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Saturated vapour pressure

Created: 29/9/2004
Updated: 15/4/2008
 

The most important factor governing vaporiser design is the saturated vapour pressure (SVP) of the anaesthetic. SVP is a measure of the volatility of the liquid anaesthetic in the carrier gas: after equilibration between the carrier gas and the liquid anaesthetic, the concentration of highly volatile anaesthetics (e.g. isoflurane) in the gas will be higher than that of poorly volatile anaesthetics.

Anaesthetics with a high SVP will require a smaller proportion of the total gas flowing through the vaporiser to pass through the vaporising chamber to produce a given concentration than will anaesthetics with a low SVP. The following table shows the SVP of some anaesthetics at 20 degrees C and the proportion of the total gas flow required to pass through the vaporising chamber to produce an ouput concentration of 1% at a barometric pressure of 760 mmHg:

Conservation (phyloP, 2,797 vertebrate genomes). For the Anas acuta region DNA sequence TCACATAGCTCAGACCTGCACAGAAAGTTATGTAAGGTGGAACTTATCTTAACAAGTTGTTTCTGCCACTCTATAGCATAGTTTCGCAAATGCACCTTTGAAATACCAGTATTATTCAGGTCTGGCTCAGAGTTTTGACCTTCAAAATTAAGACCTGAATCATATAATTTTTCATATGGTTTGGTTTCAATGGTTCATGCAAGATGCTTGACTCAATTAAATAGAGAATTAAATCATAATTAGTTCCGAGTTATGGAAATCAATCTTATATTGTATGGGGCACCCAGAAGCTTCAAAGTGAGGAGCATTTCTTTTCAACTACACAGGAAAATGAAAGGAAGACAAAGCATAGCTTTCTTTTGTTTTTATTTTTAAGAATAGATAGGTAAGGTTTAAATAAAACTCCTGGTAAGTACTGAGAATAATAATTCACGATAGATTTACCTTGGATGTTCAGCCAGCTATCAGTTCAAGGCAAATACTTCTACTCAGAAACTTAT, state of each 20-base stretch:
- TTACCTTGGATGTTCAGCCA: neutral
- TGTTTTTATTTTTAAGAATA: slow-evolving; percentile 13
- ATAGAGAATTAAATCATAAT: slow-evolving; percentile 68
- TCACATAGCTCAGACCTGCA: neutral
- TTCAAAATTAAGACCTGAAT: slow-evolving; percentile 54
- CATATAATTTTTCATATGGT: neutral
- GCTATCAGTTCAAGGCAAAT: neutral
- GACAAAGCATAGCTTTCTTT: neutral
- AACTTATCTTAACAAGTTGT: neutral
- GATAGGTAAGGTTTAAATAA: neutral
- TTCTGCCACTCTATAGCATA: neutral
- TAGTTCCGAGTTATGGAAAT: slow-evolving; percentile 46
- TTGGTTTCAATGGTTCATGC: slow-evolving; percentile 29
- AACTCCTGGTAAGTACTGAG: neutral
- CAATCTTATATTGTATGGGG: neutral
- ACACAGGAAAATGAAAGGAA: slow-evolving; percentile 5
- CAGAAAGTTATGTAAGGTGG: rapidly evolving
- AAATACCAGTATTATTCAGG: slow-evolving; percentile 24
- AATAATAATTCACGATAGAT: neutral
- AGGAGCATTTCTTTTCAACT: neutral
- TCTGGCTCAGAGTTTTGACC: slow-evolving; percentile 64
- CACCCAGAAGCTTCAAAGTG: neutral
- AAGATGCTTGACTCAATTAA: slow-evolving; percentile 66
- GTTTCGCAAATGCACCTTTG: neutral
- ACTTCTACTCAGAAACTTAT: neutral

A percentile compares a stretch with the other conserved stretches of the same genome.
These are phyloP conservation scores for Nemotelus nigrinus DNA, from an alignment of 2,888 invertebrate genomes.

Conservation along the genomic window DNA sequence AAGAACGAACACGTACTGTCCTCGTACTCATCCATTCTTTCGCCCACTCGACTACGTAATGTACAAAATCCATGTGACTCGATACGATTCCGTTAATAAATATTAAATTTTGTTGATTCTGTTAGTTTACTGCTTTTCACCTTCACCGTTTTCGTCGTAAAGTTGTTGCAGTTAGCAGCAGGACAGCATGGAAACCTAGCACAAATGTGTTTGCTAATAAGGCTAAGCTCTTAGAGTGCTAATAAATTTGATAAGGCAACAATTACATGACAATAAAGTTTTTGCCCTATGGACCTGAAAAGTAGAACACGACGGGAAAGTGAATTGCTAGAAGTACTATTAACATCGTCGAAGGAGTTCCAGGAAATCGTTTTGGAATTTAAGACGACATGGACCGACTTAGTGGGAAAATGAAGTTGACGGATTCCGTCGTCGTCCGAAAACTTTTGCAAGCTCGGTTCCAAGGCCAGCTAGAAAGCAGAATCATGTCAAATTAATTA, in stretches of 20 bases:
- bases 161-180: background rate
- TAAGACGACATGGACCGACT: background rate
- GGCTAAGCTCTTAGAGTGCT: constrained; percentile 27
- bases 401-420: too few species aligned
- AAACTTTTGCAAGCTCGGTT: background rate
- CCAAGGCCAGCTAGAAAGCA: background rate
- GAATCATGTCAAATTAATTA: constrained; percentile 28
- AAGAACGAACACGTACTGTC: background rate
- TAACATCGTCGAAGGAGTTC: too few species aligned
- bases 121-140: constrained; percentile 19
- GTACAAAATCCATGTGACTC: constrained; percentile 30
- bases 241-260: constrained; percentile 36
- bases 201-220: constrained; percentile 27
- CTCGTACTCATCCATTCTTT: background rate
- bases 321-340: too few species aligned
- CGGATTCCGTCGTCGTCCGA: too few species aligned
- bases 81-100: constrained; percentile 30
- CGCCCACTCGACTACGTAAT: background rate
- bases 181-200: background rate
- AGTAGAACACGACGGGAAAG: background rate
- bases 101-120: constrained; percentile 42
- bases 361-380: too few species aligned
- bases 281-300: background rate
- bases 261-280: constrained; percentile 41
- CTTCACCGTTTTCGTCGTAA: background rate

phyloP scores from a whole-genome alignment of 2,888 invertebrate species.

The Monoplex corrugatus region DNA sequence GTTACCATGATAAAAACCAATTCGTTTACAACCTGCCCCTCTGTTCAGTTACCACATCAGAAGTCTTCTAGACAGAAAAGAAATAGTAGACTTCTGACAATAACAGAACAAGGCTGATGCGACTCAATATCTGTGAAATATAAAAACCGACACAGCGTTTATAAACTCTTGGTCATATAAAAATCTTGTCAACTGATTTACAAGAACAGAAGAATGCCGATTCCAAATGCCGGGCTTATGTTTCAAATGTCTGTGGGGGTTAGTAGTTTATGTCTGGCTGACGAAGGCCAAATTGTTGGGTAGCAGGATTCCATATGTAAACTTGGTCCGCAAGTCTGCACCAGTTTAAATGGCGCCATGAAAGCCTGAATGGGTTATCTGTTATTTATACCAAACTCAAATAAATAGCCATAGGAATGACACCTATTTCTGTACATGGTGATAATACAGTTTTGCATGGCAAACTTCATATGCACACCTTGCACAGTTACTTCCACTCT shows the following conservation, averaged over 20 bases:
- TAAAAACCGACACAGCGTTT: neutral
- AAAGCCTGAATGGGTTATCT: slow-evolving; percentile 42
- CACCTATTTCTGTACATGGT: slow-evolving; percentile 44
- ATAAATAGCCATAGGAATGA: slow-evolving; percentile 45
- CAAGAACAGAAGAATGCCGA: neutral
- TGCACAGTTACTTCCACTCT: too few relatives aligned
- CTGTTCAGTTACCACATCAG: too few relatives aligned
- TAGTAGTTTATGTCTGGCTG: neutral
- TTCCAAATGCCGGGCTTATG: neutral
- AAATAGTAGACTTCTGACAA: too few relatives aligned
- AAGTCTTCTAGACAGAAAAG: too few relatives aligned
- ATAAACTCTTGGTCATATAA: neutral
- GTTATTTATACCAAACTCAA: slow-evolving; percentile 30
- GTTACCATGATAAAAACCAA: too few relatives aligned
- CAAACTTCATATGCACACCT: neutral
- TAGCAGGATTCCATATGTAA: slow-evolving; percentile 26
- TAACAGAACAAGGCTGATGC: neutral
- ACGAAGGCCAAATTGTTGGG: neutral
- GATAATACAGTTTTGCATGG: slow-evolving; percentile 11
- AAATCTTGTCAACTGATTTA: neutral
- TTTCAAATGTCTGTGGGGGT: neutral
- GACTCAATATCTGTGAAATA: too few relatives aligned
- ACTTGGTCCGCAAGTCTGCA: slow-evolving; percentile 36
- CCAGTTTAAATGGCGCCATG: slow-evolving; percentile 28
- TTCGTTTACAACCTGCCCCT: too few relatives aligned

SVP @ 20 degrees C (mmHg)
Chamber flow/Total flow
Halothane
243  (32 kPa)
3.1 %
Isoflurane
250  (33 kPa)
3.0 %
Enflurane
175  (23 kPa)
4.3 %

It follows that it can be extremely dangerous to deliver anaesthetics from vaporisers for which they were not designed.

SVP and temperature

Saturated vapour pressure varies as a function of temperature:


 
Unless some means of compensation is employed, the vaporiser output will increase as temperature rises, and vice versa.


ArticleDate:20040929
SiteSection: Article
 
   
    
                                            
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